Antoni López Massó, a pensioner from Terrassa (n. Barcelona), won this year’s Carlemany “prize for the fostering of reading” for his novel L’home dels ulls grisos [The grey eyed man]. Awarded by the Government of Andorra, the Enciclopèdia Catalana Foundation and the publishing houses Proa and Columna, and endowed with 10,000 EUR, this literary prize has the particularity that its jury is formed of Andorran students aged 14 to 16 who were given the (preselected) three finalists’ works to read under the supervision of their literature teachers.
The article by EFE news agency reads like this (excerpts):
The author explained in a press conference that this story emerged through his work as a voluntary with Oncolliga, an organization that accompanies terminally ill cancer patients, and the contact he had to a man who lived under Soviet totalitarianism, during World War II and in the Cold War. This peculiar patient told him that he was not the person his ID said he was. And before he died, he talked for hours to López Massó and explained to him that he had been a child that was deported to Russia during the Spanish Civil War, and that as a young man he had been part of the Russian intelligence service. Well prepared and trained he went to the United States to obtain reports on the Atomic bomb, changing his name several times. He also worked in East Berlin and England until he finally became a CIA agent. After leaving the agency, he retired to the Santanyí region of Mallorca where he tried to get back the identity he lost during childhood. He ended up completely alone in a hospital in Terrassa.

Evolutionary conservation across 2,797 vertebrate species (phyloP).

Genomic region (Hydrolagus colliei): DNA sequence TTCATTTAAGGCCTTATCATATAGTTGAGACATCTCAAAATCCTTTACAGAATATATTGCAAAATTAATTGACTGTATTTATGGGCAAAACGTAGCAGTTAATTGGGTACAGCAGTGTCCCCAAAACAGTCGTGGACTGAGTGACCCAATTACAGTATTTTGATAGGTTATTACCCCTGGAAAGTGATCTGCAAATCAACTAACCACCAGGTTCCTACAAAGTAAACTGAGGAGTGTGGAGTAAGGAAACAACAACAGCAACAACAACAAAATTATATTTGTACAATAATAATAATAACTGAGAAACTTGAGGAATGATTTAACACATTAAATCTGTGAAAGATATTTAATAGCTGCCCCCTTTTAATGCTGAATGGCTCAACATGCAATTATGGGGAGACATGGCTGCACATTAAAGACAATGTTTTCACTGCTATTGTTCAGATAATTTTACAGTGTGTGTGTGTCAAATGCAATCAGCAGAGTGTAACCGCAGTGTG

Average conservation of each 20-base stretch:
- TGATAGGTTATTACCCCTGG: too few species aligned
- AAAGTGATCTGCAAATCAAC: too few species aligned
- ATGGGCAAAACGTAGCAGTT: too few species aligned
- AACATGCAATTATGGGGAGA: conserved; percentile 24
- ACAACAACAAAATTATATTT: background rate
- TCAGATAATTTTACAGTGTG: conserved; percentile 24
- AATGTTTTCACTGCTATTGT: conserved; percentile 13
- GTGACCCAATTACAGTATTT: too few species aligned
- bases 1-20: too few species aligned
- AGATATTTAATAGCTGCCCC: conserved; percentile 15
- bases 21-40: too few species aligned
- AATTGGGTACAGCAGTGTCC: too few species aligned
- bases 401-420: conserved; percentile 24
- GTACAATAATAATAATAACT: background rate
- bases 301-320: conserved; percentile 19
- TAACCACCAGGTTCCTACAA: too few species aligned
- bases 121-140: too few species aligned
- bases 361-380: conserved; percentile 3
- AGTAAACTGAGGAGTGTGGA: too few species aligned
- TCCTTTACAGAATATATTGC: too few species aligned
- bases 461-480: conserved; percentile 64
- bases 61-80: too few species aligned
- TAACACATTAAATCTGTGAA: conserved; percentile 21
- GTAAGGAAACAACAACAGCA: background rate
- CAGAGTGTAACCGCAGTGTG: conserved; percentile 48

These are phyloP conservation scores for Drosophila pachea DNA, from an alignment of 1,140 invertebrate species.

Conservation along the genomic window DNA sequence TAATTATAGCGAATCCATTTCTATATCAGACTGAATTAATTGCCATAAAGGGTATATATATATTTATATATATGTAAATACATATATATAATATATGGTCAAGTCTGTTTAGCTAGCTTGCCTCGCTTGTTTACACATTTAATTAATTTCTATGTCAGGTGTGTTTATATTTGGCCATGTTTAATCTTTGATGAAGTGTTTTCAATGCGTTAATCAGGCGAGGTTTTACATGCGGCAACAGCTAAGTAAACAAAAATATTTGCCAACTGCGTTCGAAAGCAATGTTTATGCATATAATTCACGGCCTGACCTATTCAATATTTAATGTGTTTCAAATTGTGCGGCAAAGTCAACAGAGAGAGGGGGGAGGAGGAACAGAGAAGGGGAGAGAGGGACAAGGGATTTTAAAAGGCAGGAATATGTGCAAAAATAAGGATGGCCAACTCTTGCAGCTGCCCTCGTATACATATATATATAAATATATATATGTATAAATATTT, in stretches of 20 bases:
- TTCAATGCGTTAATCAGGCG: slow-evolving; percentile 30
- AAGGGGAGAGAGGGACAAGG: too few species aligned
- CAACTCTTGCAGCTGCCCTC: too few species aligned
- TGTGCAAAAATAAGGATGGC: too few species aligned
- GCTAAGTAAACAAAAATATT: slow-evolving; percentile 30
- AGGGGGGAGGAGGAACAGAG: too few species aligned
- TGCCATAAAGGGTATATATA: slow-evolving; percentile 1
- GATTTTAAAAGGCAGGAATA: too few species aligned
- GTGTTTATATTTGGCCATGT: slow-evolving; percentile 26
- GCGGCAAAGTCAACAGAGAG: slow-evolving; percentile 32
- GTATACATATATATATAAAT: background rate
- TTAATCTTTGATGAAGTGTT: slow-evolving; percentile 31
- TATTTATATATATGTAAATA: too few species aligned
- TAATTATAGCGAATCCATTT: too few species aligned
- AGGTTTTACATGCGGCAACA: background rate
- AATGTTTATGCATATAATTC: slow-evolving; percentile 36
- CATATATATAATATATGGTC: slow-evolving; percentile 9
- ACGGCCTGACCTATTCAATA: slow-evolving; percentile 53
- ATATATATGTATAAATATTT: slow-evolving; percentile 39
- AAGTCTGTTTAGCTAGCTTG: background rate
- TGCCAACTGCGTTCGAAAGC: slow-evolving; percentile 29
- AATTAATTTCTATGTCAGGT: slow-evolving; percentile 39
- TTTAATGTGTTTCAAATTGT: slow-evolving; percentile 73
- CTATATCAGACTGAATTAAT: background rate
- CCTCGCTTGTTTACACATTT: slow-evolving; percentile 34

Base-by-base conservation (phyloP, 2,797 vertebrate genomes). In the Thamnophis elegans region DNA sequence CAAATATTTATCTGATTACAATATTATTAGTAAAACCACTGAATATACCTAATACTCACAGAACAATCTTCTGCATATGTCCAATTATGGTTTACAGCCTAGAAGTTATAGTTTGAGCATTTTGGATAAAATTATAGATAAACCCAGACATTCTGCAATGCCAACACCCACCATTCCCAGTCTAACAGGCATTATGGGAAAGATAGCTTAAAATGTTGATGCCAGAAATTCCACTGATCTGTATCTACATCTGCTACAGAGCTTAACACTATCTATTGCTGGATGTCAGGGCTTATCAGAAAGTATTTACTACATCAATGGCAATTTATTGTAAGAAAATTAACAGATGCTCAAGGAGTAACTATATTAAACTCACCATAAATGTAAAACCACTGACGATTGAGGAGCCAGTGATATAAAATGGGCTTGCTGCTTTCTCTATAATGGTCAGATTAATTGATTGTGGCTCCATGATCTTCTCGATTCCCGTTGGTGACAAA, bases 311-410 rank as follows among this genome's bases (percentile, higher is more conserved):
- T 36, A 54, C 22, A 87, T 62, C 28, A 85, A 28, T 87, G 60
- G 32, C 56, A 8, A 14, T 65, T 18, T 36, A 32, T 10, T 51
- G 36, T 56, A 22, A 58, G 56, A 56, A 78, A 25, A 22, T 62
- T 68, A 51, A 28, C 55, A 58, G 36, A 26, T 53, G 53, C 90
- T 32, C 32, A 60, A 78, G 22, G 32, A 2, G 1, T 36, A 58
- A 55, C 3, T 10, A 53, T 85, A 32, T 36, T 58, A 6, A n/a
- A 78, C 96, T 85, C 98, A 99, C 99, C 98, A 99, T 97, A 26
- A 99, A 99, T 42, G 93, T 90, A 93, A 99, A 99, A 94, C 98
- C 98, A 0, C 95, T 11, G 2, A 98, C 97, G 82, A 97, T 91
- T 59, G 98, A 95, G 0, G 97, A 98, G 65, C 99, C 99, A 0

Antoni López Massó with this material created a novel that begins with a funeral: “brutal, because there was only a coffin, a priest and a follower.” He then threads together the different passages of the life of the man who told him that he had been a spy. Though he studied the different historical events of the 20th century, Lopéz Massó admits that he did not want to investigate the true identity of the cancer patient, though he discovered that he had a daughter and a son and that he worked for the U.S. Airforce but not as a soldier. “His story was improbable, but I also thought it was hardly possible that he invented all of what he told me,” explained the author.
L’home dels ulls grisos will be published in Catalan by Proa in March 2014.
Source: La Vanguardia